The Homework Dilemma: A Primary Source of Parent-Child Conflict During Covid

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The Homework Dilemma: A Primary Source of Parent-Child Conflict During Covid


              One of the most frequent complaints I am hearing during covid is that kids are not doing their homework or not completing it satisfactorily. It only takes one e-mail from teachers to ignite a conflagration at home. The scenario goes something like this: students do not do or “forget” to do or hand-in assignments; a note goes home; parents speak with kids who may either own up or invent an explanation; the explanation (i.e. I did the homework but it was not entered online) may either be untrue or unsatisfactory (i.e. I cannot find the assignment; I will do it later; I really do not feel motivated).

              When kids offer unreasonable or illogical explanations for their lack of task completion, parents usually try to reason with them. When this proves unsuccessful, parents may punish kids by taking away their electronics (which is often the only social connection they currently have), accompanying it with statements like you won’t get into a good college or you won’t get a good job and will end up on the street that typically do not resonate because kids do not have a fully developed time perspective. Parents punish and make threats because they are understandably frustrated and do not know what to do. Getting angry and punishing relieves albeit only temporarily the feeling of impotence that parents experience when their attempts to reason with kids goes nowhere.

              What are parents (and teachers) to do? While there are no magical answers to this question or one-size-fits-all fixes, there are some important principles to keep in mind in order to craft a solution for your student.

-First and foremost, it is essential to manage the tendency to abandon good emotional regulation and become over responsive when the feelings of frustration seem intolerable.  Yelling, threatening, and punishing have limited value except for the temporary release of steam and short-lived compliance while raising the degree of resentment. Staying calm is a herculean task during the pandemic; however, without understanding your student’s perspective a solution tailored to your individual situation cannot be attained.

-Combat feelings of impotence and failure by remembering the idea that parents need be only “good enough” in their efforts to parent. Good enough connotes that the goal is not perfection in ourselves or our students. We just need to be good enough more times than not. Keep in mind that being good enough is not a capitulation or a lesser-than state of mind. In fact, since being good enough requires good emotional regulation it requires effort.

-Consult with kids to try to understand the obstacles to task completion. Consulting means making a genuine effort to comprehend students’ seemingly unreasonable and illogical behaviors without becoming either homicidal or suicidal. To do this requires understanding the students’ perspective. They have “good” reasons for doing or not doing things like homework that make sense to them while driving parents and teachers mad.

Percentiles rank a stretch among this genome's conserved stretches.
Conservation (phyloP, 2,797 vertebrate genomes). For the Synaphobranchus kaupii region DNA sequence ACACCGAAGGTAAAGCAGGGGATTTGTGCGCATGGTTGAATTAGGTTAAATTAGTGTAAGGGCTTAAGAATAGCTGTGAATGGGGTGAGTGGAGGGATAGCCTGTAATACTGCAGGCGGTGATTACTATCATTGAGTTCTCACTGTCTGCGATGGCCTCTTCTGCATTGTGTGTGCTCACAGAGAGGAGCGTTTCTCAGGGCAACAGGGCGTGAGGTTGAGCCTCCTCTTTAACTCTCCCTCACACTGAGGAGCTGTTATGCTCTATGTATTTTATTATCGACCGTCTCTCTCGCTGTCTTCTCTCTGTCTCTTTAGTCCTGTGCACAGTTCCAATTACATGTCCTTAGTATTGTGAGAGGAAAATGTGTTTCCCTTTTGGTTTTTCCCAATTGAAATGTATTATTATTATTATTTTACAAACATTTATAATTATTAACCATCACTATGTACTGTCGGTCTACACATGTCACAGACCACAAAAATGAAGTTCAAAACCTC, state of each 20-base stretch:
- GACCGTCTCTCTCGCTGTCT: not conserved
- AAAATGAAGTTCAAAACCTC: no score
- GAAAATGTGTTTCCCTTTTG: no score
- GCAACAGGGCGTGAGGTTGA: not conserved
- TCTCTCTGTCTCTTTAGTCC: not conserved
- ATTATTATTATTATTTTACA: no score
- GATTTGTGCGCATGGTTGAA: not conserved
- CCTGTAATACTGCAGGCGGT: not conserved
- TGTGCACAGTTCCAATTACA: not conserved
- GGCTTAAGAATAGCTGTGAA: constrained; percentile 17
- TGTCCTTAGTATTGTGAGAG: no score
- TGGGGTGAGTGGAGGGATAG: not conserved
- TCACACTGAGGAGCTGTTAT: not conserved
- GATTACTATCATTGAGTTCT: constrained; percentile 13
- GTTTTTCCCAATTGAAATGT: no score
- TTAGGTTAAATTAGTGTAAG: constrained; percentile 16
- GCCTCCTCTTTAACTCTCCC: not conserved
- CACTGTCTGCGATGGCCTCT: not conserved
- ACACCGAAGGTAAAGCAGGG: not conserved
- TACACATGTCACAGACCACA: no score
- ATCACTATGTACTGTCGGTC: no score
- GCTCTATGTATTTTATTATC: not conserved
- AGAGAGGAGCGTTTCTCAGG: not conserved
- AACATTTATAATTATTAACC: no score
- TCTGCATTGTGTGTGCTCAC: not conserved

-Create an atmosphere where kids can say everything to you. This means being available to hear everything. Yet, no parent really wants to hear that their student is not feeling motivated to do the work or just not interested. Moreover, the seeming lack of caring about the consequences further adds to the dilemma.  However, for some students, even students who are strong academically, relating to the computer screen does not generate sufficient connection to feel motivated. Understanding/joining in how students feel and how remote instruction “stinks” while not endorsing not doing the work can help students feel understood.

-Consulting means asking your student what it is you are to think, feel or do when they do not do their work while not getting put off by the proverbial, “I don’t know.” I don’t know often means I do not want to talk bout it; however, keeping the conversation going is key to infusing new emotions into impasses or stalemates that typically deaden the participants.

-Consulting means asking students their objections to doing what they are being asked to do. Ferreting out the negative can help in moving things progressively forward. Again, this means being willing to listen to students’ complaints while not necessarily agreeing with them.

-Remember that when the above does not immediately lead to a satisfactory resolution, do not quit or give up hope. You can agree to disagree in the moment and revisit matters at another time.

-Keep in mind that the most important goal in resolving these seemingly unsolvable matters is to keep the relationship intact. Maintaining emotional regulation does not mean that you cannot feel frustrated or angry. Nor does it mean that you cannot express it as long as it is done constructively. Discipline does not need to be punishment, but it can involve consequence. The word discipline comes from the word “disciple,” a person whom others want to emulate. Modeling how to show discipline in the face of intolerable emotions can teach the same to kids.

-Do not forget that despite appearances to the contrary, parents usually remain the most important people to the child and constructively expressed disappointment and a feeling  of temporarily not wanting to be with a child is powerful as long as there is no punitive threat or action of abandonment implied or exercised.

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